For their second Prom appearance,
the Rotterdam Philharmonic Orchestra under the volatile Valery Gergiev opened
with an exhilarating and evocative account of Maurice Ravel’s Alborada
del gracioso. Gergiev enticed some rhythmically taut playing, with
the percussion especially playing with a particularly sparkling, festive
This was followed by the UK premiere
of Georgian composer Giya Kancheli’s Warzone, which was commissioned
for the 2002 Rotterdam Gergiev Festival and premiered by the conductor.
In a letter written to Gergiev, the composer explains the germination
of the tile: "For the title of my dedicatory work I chose the Ossetian
word vorzon, which means ‘love’. But when I wrote the word in
Latin characters, it suddenly became clear to me that the sound of the
word in a certain way corresponded to the English word ‘warzone’…As
we know, it often takes just one thoughtless move to turn love into
a ‘warzone’. The way from ‘warzone’ back to love, however, is long and
Strikingly similar to Kalevi
Aho’s Ninth Symphony (PROM
40) in its violent contrasts of
style, space and time, Kancheli’s Warzone is about the immediate closeness
of ‘joy’ and ‘sorrow’. Its often- opaque music opens with fragmented
murmurings from the orchestra, followed by a sequence of interjected
silences. Between the silence, the music takes on a more unified shape
with distant high-string tones suddenly interrupted by carnivalesque
percussion. Like Aho’s Ninth Symphony, what made this music so disturbingly
powerful were the abrupt switches of emotion. Throughout Gergiev conducted
with great sensitivity conjuring a sense of both melancholic dreaminess
and joyous celebration.
After such an atmospheric and
multi-shaded reading of Alborada del gracioso, Gergiev’s interpretation
of Ravel’s La Valse was rather brutal, missing this work’s sense
of mystery and menace: the percussion were brittle, the strings too
heavy. Ravel’s subtle score, arguably one of the most difficult to conduct,
requires greater skill in mastering the cross-rhythms and gear-changes
to capture that sense of doom-laden, inexorable menace. What should
have been a white-knuckle ride in waltz-time, with the terror gradually
building to a shattering climax, was largely dissipated in favour of
something more ambiguous. Guido Cantelli, on The Art of Guido Cantelli:
New York Concerts & Broadcasts, 1949-1952 (Music
& Arts CD-1120:12) or
Charles Munch/Boston Symphony Orchestra: Ravel (RCA 6522) give paradigm
performances of this work.
Berlioz’ Symphonie Fantastique
is much more suited to Gergiev’s volatile and impassioned temperament:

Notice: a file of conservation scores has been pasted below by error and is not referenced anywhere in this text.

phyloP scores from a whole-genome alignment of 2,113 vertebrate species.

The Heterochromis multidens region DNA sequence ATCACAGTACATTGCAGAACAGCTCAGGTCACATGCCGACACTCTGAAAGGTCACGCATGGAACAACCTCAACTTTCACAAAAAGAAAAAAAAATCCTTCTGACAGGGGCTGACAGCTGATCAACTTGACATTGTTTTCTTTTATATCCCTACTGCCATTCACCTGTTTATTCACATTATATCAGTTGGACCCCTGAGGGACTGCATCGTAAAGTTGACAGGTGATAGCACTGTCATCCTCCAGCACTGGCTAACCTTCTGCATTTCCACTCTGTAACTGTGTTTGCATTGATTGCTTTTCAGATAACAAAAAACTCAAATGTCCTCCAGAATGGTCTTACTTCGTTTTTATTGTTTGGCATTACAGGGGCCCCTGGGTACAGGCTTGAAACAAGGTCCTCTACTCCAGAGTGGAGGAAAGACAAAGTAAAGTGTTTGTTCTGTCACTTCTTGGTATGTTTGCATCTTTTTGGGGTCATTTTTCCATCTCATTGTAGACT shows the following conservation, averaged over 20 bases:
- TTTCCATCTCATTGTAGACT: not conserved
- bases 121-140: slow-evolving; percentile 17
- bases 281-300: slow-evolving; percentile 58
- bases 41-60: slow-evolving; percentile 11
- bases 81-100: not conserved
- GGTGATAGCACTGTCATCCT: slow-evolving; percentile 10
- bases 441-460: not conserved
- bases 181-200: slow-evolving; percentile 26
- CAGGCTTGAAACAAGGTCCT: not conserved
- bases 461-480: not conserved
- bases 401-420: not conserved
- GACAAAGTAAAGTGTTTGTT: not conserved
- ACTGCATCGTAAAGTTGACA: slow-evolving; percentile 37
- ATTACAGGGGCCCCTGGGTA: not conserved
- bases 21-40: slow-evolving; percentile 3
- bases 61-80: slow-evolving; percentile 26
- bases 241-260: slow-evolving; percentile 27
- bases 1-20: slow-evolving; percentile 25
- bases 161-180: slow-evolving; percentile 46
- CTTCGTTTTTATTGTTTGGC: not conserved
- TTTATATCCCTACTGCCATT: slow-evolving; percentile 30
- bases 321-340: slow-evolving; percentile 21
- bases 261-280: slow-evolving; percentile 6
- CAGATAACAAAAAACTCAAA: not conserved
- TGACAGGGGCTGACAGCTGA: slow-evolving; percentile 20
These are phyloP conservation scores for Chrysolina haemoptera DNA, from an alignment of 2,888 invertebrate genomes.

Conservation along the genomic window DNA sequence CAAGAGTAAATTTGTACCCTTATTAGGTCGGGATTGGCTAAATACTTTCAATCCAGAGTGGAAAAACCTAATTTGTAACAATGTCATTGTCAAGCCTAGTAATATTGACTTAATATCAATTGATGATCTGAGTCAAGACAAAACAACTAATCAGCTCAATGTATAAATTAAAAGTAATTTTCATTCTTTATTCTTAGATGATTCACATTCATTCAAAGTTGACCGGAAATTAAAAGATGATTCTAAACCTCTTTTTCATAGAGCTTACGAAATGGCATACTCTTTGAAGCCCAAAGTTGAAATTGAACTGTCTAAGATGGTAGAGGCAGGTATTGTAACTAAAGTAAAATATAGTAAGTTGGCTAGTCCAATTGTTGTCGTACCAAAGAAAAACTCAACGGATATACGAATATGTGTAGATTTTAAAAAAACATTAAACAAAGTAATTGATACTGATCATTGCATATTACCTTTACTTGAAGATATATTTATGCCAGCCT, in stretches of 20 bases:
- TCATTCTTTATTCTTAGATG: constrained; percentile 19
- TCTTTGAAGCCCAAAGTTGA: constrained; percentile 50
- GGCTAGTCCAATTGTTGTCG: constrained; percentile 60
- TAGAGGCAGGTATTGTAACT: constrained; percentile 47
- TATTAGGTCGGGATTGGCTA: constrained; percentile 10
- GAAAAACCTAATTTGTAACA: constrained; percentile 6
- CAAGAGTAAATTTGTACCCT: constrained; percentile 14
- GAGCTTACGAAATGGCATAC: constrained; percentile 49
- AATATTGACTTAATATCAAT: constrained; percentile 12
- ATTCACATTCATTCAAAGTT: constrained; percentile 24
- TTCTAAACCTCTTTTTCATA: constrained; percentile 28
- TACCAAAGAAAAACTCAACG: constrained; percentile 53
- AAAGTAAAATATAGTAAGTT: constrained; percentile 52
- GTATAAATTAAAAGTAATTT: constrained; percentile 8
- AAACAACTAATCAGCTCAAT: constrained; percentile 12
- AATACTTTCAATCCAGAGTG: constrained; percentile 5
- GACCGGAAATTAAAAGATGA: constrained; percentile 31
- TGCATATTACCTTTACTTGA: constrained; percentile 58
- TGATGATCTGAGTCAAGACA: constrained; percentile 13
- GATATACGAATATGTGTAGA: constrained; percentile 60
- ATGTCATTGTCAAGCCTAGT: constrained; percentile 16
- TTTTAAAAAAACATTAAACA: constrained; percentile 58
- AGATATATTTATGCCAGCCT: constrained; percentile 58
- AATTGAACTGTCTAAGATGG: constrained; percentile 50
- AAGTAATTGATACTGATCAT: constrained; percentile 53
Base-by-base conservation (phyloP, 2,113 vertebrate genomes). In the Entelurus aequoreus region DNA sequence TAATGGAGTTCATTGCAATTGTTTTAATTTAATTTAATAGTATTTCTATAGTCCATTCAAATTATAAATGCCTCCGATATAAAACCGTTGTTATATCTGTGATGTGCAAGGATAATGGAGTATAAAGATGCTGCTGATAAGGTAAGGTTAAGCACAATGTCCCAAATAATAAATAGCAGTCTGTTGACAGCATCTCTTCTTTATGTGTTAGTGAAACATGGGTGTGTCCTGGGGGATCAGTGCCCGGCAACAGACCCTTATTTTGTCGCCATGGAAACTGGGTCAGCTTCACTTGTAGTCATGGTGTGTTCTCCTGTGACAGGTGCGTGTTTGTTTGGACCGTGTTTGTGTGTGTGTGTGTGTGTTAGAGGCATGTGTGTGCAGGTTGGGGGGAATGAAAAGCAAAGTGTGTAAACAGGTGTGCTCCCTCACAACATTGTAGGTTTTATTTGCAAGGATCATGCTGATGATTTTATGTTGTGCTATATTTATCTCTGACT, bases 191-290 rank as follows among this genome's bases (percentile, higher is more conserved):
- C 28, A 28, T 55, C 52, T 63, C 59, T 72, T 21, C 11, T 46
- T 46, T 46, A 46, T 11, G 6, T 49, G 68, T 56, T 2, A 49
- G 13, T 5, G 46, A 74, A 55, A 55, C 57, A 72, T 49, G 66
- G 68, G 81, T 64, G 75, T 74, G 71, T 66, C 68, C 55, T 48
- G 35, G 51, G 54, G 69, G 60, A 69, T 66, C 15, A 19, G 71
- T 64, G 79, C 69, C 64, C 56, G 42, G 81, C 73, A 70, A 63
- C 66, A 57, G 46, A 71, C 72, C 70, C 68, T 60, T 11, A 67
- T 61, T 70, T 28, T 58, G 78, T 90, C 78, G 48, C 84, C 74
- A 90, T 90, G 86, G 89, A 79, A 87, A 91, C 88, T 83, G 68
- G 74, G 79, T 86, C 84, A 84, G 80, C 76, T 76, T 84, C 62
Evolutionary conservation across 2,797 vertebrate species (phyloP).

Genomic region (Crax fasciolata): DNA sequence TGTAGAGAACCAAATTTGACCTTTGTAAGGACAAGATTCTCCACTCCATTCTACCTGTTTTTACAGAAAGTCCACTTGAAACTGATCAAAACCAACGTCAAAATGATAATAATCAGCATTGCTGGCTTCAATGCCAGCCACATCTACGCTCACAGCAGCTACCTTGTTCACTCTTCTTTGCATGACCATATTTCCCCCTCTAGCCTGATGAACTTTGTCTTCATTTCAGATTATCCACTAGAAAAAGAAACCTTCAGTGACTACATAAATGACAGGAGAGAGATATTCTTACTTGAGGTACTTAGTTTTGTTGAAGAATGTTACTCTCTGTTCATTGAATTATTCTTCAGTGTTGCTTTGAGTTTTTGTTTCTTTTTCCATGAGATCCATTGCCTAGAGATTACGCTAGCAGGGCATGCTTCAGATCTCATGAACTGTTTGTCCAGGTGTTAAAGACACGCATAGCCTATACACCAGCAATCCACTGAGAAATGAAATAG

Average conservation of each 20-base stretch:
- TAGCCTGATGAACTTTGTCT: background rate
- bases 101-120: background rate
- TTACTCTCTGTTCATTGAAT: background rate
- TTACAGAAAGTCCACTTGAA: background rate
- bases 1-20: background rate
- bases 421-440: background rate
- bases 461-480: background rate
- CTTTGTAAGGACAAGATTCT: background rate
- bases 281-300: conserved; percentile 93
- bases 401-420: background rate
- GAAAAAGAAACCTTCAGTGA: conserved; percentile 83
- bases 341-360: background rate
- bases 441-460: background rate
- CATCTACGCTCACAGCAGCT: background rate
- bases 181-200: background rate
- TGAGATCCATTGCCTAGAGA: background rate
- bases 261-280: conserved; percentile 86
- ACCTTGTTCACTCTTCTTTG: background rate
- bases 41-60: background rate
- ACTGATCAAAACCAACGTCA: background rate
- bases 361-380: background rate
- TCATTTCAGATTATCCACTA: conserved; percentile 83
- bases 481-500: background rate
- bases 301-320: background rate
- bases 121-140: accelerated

from beginning to end he lived every emotion of this revolutionary score.
The opening Dreams had an eerie static quality, with the orchestra
sounding as if it was playing in a hypnotic sleep. With Passions
the orchestra awoke and took on a dark impassioned sound with throbbing
double basses producing a weighty rugged texture, and the use of ‘hard
sticks’ gave the timpani added intensity. Here Gergiev’s appropriately
passionate conducting had a sense of urgency, with taut rhythms and
angular phrasing heightening the experience.
In A Ball, Gergiev conducted
with a sweeping lilt, securing stylish playing from the strings and
harps. The Scene in the Country was deeply felt and sensitively
conducted with Gergiev sustaining the music in a highly concentrated
manner. The cor anglais solos were hauntingly poignant as were the murmurous
timpani rolls, perfectly rendered by the three timpanists. Hard sticks
in the March to the Scaffold created the sensation of threatening
terror, further emphasised by some cutting-edged, gutsy playing from
the strings: Gergiev achieved the perfect mood of nervous tension.
In the opening bars of Dream
of a Sabbath Night we were treated to some acidically pointed woodwind
playing which perfectly conveyed the feeling of shrill, demonic laughter.
Here Gergiev conducted this manic music with swagger, conjuring up a
nightmare of swirling sounds: screaming woodwind, raucous brass, acrid
strings – sulphurous stuff indeed. The white hot ending with the full
orchestra was given extra weight by the two thudding bass drums, bringing
this excellent account of a difficult work to a triumphant close.
An encore was inevitable, and
Berlioz provided it. Gergiev chose the Hungarian (Rákóczy)
March from The Damnation of Faust,
and gave a spirited performance of this popular piece.